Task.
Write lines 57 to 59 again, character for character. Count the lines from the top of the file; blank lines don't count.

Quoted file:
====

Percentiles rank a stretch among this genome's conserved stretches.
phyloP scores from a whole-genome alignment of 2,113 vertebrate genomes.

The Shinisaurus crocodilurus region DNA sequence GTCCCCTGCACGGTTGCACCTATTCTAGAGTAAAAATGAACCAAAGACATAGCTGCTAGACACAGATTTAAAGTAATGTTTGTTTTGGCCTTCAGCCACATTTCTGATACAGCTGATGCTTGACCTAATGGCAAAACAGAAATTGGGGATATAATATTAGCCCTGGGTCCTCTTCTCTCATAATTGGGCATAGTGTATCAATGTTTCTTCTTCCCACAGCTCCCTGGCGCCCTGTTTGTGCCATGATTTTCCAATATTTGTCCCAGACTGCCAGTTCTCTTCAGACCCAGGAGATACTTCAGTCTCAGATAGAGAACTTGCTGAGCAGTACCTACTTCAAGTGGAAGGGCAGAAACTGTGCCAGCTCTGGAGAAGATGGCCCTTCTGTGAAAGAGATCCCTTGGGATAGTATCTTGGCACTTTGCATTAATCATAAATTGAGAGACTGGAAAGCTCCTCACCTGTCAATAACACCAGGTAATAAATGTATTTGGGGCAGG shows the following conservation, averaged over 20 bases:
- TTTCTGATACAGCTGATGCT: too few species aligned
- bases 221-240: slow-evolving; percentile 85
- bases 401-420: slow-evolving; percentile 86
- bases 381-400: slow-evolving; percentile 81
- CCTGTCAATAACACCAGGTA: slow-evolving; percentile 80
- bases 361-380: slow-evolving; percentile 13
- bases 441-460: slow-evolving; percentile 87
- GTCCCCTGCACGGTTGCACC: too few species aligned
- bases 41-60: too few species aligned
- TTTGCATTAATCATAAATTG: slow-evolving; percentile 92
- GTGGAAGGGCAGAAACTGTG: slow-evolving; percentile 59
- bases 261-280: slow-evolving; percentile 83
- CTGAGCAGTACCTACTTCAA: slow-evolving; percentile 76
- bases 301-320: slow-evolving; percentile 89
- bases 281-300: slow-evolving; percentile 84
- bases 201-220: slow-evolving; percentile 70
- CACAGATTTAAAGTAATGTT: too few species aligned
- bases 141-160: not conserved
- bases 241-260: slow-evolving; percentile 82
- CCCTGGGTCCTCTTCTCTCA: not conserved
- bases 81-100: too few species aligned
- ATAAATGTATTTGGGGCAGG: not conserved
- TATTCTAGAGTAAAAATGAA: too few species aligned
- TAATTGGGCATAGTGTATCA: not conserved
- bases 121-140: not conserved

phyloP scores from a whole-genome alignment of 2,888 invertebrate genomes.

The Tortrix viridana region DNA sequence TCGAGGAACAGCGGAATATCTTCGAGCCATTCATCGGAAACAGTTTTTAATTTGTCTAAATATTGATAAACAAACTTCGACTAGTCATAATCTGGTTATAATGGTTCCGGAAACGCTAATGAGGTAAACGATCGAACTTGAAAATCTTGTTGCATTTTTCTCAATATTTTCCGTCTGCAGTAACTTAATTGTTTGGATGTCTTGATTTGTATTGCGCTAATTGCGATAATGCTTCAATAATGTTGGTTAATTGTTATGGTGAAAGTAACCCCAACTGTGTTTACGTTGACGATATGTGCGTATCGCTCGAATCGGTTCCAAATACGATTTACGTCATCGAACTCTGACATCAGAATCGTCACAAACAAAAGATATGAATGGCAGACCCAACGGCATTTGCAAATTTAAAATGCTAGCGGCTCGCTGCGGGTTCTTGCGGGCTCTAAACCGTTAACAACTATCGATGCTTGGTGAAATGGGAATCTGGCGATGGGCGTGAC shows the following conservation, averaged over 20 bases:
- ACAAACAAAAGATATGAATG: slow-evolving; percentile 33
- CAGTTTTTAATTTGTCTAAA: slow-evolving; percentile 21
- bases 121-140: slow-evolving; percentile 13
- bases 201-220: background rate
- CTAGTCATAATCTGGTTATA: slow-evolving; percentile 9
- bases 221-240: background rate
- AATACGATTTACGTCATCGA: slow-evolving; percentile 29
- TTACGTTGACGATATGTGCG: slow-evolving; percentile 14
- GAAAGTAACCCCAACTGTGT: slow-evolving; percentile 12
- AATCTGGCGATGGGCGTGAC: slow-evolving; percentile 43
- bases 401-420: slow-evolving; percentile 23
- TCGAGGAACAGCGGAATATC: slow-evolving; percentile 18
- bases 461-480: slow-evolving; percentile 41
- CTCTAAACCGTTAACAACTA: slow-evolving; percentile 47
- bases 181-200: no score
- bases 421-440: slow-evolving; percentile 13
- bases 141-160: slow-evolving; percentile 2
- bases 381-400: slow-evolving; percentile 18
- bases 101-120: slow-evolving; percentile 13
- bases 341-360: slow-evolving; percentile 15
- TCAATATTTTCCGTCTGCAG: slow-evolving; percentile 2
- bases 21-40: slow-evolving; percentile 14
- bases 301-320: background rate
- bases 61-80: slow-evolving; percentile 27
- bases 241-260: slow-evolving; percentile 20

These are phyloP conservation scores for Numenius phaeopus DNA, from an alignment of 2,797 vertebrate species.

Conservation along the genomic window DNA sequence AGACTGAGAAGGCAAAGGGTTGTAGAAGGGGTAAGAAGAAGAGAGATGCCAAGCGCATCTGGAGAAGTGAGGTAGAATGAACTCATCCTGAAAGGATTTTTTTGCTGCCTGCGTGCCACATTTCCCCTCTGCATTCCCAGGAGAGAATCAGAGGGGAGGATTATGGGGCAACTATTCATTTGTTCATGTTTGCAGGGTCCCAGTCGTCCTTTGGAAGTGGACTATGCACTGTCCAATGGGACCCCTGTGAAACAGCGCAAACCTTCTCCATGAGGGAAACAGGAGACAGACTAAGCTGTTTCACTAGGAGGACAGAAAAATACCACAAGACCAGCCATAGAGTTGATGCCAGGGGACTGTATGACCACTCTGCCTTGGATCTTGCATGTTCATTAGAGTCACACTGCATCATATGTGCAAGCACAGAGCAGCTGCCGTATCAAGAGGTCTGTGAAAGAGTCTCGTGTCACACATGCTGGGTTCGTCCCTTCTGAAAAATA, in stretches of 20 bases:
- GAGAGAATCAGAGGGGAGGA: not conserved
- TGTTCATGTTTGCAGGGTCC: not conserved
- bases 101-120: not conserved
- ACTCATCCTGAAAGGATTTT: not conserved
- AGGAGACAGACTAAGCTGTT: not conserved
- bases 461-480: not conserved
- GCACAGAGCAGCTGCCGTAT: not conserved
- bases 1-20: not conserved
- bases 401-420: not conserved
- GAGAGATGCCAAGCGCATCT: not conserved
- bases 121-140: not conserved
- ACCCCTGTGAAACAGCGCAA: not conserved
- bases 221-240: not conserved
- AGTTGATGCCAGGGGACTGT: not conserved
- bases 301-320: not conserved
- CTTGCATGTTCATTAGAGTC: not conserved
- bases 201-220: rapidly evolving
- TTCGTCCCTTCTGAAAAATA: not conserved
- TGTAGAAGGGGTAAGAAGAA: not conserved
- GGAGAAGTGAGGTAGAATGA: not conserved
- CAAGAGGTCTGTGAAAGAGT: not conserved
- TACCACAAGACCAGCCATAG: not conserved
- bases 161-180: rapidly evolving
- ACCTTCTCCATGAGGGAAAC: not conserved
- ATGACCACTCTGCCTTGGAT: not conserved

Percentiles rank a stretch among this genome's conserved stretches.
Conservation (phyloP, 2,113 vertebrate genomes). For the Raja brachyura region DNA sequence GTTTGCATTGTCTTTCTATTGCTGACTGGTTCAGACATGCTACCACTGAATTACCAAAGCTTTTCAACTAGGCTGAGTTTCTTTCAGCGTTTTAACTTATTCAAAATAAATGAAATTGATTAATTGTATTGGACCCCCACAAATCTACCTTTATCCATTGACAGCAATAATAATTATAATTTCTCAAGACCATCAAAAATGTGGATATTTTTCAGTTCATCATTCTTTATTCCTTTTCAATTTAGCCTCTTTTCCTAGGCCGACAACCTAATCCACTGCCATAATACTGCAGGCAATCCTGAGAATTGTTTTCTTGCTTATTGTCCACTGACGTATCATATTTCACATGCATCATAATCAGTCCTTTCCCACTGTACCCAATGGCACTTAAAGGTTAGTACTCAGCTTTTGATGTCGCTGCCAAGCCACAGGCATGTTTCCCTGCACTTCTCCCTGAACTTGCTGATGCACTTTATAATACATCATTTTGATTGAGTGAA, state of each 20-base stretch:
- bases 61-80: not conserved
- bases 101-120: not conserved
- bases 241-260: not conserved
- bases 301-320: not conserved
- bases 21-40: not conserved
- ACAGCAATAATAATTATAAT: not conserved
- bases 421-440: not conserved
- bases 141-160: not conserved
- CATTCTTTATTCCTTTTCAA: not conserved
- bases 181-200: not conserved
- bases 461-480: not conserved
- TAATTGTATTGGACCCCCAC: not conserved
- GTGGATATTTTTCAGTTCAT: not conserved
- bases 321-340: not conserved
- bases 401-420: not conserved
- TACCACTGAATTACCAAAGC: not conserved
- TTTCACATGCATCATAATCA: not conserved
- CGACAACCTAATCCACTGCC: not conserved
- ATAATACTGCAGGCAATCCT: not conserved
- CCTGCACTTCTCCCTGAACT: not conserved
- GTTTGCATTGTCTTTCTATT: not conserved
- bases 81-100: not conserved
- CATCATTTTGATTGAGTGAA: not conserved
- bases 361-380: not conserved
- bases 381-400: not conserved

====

Conservation along the genomic window DNA sequence AGACTGAGAAGGCAAAGGGTTGTAGAAGGGGTAAGAAGAAGAGAGATGCCAAGCGCATCTGGAGAAGTGAGGTAGAATGAACTCATCCTGAAAGGATTTTTTTGCTGCCTGCGTGCCACATTTCCCCTCTGCATTCCCAGGAGAGAATCAGAGGGGAGGATTATGGGGCAACTATTCATTTGTTCATGTTTGCAGGGTCCCAGTCGTCCTTTGGAAGTGGACTATGCACTGTCCAATGGGACCCCTGTGAAACAGCGCAAACCTTCTCCATGAGGGAAACAGGAGACAGACTAAGCTGTTTCACTAGGAGGACAGAAAAATACCACAAGACCAGCCATAGAGTTGATGCCAGGGGACTGTATGACCACTCTGCCTTGGATCTTGCATGTTCATTAGAGTCACACTGCATCATATGTGCAAGCACAGAGCAGCTGCCGTATCAAGAGGTCTGTGAAAGAGTCTCGTGTCACACATGCTGGGTTCGTCCCTTCTGAAAAATA, in stretches of 20 bases:
- GAGAGAATCAGAGGGGAGGA: not conserved
- TGTTCATGTTTGCAGGGTCC: not conserved